Aside from unquestioned NBA superstars such as LeBron James, Kevin Durant and Paul George, you can find a hole in almost any All-Star argument this season.

Should Kevin Love be starting over LaMarcus Aldridge?

Who deserves to take the spot likely to be vacated by Kobe Bryant?

Should a true big man be starting for the East instead of Kyrie Irving or Carmelo Anthony?

The weakest position in basketball this season has been point guard in the Eastern Conference. Derrick Rose is once again out for the season and Rajon Rondo has only played in a handful of games. Irving was voted in as a starter by fans. He has put up great numbers, 21.5 points, 6.2 assists and 3.0 rebounds, on a poor team, and would have been on the squad even if he hadn’t been named a starter.

League rules dictate that the reserves, chosen by coaches, must contain at least two guards. In addition to those mandatory spots, there are two wild card selections per conference.

Michael Carter-Williams should at the very least be considered for a reserve spot in a conference that really lacks a dominant lead guard.

Let’s assume that one of those guard spots will go to a true point guard. John Wall, Kyle Lowry and Jeff Teague are the main competition. 

“There are a couple of guys that have been paying their dues,” Evan Turner told RealGM. “You’ve got the John Walls and the Kemba Walkers. After they didn’t put LeBron [James] in as a rookie, I don’t know. Back in the day they were selling LeBron and Carmelo [Anthony] All-Star jerseys and they didn’t even make it. If we were winning, I believe [Carter-Williams] could have maybe [made the All-Star team], but we don’t have the best record. That makes it hard, although his numbers are great. He’s got All-Star numbers.”

The last true rookie to make an All-Star team was Yao Ming in 2003. Blake Griffin made the Western Conference squad and won the Rookie of the Year in 2011 after he missed the 2009-10 because of injury.

If you gravitate towards team success when selecting All-Stars, the four-man group of potential honored point guards shakes out as follows: Lowry, Teague, Wall and Carter-Williams. The first three are all in the thick of the playoff race, even if they are just hovering around .500. Carter-Williams gets docked serious points in many minds because the 76ers have won just 15 games.

Here is a statistical look at the quartet of point guards:




































Looking strictly at numbers, Wall is the leading candidate. He’s averaging close to 20 points and leads his position in assists. However, Carter-Williams leads the position in rebounds and steals. Lowry takes the cake in assist/turnover ratio and shooting percentage.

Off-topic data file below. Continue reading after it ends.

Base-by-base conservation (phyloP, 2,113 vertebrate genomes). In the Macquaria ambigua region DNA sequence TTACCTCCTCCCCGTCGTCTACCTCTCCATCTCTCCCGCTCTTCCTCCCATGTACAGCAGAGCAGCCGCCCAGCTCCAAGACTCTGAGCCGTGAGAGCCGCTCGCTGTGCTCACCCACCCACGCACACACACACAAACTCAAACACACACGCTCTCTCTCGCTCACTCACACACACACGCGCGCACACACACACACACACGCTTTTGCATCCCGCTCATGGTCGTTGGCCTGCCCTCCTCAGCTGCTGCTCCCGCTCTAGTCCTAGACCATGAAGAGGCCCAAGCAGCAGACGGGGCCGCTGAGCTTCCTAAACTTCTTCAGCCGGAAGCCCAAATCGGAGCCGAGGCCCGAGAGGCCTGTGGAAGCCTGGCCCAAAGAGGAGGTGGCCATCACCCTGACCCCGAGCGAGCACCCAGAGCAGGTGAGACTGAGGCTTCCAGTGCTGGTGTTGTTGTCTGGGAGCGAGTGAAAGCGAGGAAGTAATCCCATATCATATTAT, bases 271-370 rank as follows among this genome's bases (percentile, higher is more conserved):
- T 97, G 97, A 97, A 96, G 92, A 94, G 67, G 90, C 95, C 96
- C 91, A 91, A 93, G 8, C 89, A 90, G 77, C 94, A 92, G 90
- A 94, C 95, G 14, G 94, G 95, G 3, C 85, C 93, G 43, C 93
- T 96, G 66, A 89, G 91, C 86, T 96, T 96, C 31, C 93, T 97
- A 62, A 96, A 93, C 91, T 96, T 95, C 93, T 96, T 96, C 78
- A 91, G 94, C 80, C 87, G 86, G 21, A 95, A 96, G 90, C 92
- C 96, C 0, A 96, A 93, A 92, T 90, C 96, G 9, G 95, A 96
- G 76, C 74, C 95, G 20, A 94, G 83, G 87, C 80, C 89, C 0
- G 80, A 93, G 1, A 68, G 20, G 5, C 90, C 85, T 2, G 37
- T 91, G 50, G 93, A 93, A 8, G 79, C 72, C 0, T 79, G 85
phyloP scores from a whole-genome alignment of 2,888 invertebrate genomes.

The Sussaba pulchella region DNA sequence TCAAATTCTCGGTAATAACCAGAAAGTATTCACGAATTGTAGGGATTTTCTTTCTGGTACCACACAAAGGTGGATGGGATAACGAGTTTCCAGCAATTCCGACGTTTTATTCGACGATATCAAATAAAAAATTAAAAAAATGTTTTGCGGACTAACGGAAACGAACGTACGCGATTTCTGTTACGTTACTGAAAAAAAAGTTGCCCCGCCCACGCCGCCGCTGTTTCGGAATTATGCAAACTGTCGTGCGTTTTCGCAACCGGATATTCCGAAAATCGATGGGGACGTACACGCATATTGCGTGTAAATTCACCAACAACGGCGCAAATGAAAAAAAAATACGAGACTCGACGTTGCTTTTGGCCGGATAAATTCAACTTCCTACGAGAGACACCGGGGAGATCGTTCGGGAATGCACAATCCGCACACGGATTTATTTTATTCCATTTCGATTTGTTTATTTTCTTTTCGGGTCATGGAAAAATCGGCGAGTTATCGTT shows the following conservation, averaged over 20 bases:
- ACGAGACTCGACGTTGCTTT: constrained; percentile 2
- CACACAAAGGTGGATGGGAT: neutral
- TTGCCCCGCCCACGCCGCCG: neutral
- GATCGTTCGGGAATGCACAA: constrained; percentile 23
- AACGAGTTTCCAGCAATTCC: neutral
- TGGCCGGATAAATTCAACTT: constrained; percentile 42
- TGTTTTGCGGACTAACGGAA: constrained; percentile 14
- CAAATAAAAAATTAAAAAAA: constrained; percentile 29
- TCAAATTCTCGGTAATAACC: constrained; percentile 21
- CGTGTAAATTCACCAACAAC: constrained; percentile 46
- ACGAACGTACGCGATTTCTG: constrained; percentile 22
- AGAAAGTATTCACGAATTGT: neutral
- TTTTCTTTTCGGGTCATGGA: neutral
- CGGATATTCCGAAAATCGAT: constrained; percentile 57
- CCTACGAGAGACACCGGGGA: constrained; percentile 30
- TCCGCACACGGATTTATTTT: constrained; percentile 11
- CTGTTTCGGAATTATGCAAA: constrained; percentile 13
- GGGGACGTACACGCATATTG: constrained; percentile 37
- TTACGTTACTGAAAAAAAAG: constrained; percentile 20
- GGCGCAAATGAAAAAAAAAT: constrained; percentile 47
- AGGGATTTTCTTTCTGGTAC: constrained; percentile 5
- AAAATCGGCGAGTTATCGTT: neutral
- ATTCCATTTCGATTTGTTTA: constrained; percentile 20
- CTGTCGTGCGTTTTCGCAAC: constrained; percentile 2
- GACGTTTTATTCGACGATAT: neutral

“I haven’t really thought about it,” Carter-Williams said after the 76ers bested the Celtics on a buzzer-beater by Turner on Wednesday night. “I haven’t looked at other people’s numbers. I know if they are comparable that the guys that are older than me, they’ll probably give the spots to the older guys. If I do make it that would be a blessing and I’d be happy about it, but one day I hope to be a starter in those lineups.”

I’m not saying Carter-Williams should be selected by coaches, but simply that he is deserving of being at the top of the conversation. Aside from Philadelphia’s record, the only thing that has kept him from All-Star dialogue is that he’s a rookie.

The league has recognized his play -- assistant coaches vote on who plays in annual rookie-sophomore game at All-Star weekend -- but perhaps they don’t realize just how good he has been.

“Every coach thinks their player is special and I think his numbers confirm that he’s special,” 76ers coach Brett Brown said. “He’s been putting in a lot of work. He’s prideful in studying other point guards. It’s good that coaches around the league have selected him and it’s not entirely a popularity thing. I think it speaks a lot in regard to what other coaches think of him.”

Brown is very high on Carter-Williams, but rookies so rarely step right into the league and onto an All-Star team that the first-year coach hadn’t given his player’s candidacy much thought when questioned about it.

“What’s funny is I haven’t even really thought about it. I’m not really sure,” Brown replied. “I feel like his numbers, along with some of his results, that’s a pretty difficult position to go and grab as a rookie. I just know he’s special and I’m thrilled to coach him.”

When pressed about his point guard, Brown gushed about his ability to do what has been asked of him early in his NBA tenure.

“Coaches get greedy, they want more. I’m no different; I want more from a competitive standpoint, to staying off referees, to being more physical and navigating through a pick-and-roll league,” Brown said. 

“I’ve said it before and I’ll say it again, it’s a point guards league and he holds that flag for us. With that position, comes big responsibility. I feel that I’m demanding on him and I think he has succeeded what I expected when I first started coaching him.”

Carter-Williams is a long shot to represent the 76ers in New Orleans, which in reality is just fine. At 22, he’ll have plenty of opportunities to play in the showcase as long as he lives up to his potential.

“He’s 6-foot-6, one hundred eighty-something pounds, a shot like Derrick Rose or Russell Westbrook when those guys first came into the league. Go from there. He asks highly intelligent questions about other point guards or game situations,” Brown said when asked to project how good the rookie might be one day.

“He has a quiet competitiveness that is what I misjudged the most. I used to give him a kick all the time. ‘We need you, we need to get tougher, we need you to lead us.’ He’s started to do that and he’s starting to understand it. The big picture for him in terms of how much he can grow is -- can he embrace the physicality and toughness of the NBA? I say he can. I think his upside is extremely high.”